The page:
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Rolling Back From Windows 10 To Your Older OS Appears Problematic

The only way to know if you like Windows 10 or not, of course, is to upgrade your system and give it a try. (Some 14 million people did just that in the first 24 hours of availability, Microsoft reported.) However, if you want to go back to your old OS, it appears that you're on a timer: Microsoft confirmed to Tom's Hardware that users will have only one month to decide if they want to continue with Windows 10 or not.

A Month To Decide On Windows 10?

A moderator on Tom's Hardware (darkbreeze) first discovered this issue, and when we reached out to Microsoft for more information, the answers we received raised some troubling potential issues. 

Our initial thought was that this "one month" business simply meant you couldn't revert directly back to an old OS from Windows 10, but what about rolling back by simply performing a clean installation of your old OS? When we asked about that specifically, Microsoft dodged the question.

At this point, then, we aren't certain if you can return to your old OS by using a clean install, because it is possible that Microsoft will invalidate old activation codes after that first month. This would seem in some way to align with Microsoft's upgrade deal, as you can only get your free Windows 10 by upgrading from your old OS; you can't use an old activation code. 

The Hardware Issue

If you want a clean install of Windows 10, you must first upgrade from your old OS to Windows 10, and then re-install Windows 10 again (from installation media). Even though it formats your hard drive during installation, Windows 10 somehow remembers that you previously upgraded from an older OS, and it will self-activate after installation.

It isn't clear how Windows 10 does this, but it's likely because it saves the activation code somewhere else inside of your hardware. Some sort of online account-based activation would be far more conventional, but there is reason to suspect this other method is being used.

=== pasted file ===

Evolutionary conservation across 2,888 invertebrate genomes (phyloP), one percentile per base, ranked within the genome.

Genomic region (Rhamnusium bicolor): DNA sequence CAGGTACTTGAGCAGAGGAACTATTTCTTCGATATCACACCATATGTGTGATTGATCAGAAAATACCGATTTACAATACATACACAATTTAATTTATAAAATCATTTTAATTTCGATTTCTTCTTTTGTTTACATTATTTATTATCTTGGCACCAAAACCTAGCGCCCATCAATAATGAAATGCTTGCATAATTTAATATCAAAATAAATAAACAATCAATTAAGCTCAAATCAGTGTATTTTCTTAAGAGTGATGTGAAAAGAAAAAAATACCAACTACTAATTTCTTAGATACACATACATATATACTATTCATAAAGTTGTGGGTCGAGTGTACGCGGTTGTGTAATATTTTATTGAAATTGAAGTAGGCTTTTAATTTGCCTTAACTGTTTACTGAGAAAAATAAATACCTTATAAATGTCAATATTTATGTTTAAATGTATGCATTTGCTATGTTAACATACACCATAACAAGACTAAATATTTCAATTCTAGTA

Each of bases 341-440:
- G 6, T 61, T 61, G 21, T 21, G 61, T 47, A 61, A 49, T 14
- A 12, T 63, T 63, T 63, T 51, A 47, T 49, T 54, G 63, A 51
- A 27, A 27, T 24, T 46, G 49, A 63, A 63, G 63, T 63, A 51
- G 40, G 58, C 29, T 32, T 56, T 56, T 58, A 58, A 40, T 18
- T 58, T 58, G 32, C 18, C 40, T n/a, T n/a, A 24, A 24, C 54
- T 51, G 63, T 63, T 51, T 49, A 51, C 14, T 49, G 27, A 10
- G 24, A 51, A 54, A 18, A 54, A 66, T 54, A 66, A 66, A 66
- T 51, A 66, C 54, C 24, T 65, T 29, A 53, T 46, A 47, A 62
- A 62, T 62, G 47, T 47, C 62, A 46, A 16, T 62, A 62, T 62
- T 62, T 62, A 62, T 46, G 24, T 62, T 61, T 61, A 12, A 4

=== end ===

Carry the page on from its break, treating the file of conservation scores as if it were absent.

Microsoft informed us that a "meaningful" change to the hardware may require you to contact customer support in order to activate the system. This means that if you upgrade your system with a new motherboard or CPU, you may not be able to install Windows 10 without having to go through Microsoft's customer support, and even then, you may not be able to activate the system.

Microsoft has stated that even with customer support, some hardware changes will invalidate your free copy of Windows 10 and require you to purchase one. (This limitation does not exist in retail copies of Windows 10; those can be re-used by the user regardless of any hardware changes.)

This changes the possibility of deactivating old activation codes from an irritating problem for some users to a major problem for countless users. Tech enthusiasts stand to be hit hardest by this, as they might change the hardware inside of their systems multiple times a year. Now, these users will have to choose between upgrading a PC part or keeping their free copy of Windows 10.

The problem gets worse for users who have a part go bad and need a replacement, as they don't have a choice; they need to fix the part or they can't use their PC, and the cost of that repair, then, would also have to include whatever Microsoft is charging for a new copy of Windows 10 at the time.

You could simply go back to your old OS at that point to save a buck, but -- again, if Microsoft invalidates your old activation code, you may be stuck having to buy a new copy of Windows 10 anyway.

This policy from Microsoft was likely developed to avoid users installing the older OS on a separate system after upgrading to Windows 10, which is a perfectly acceptable thing for a company to do. After all, Microsoft still needs to make money, and if it just lets anyone use those old licenses inappropriately, then it would lose a lot of money from potential OS sales.

From the perspective of the consumer, however, these issues seem to jibe with Mozilla's assertion that Microsoft has reduced user choice in Windows 10, in this case by giving them very limited ability to downgrade the OS, re-install the OS or change hardware. The initial upgrade process itself is needlessly long and complicated, too.

Follow Michael Justin Allen Sexton @LordLao74. Follow us @tomshardware, on Facebook and on Google+.

  • wiyosaya
    Is this really any surprise? The free copy of 10 is beginning to sound like marketing drivel that has limitations especially if one wants to upgrade hardware at some point. Want new hardware, buy it, but then pay us for the OS, then you can upgrade hardware as many times as you want.

    I plan on upgrading, but since I have disk imaging software, it will be trivial for me to go back.
    Reply
  • Martell1977
    MS needs to clarify this situation. I bought the 3-license Family Pack upgrade of Windows 7 and all 3 computers use the same license code. I upgraded 1 of the 3 to Windows 10 but at this point have no plans to upgrade the other 2. Does this mean that after 30 days the other 2 computers OS will be considered to be not "Genuine"?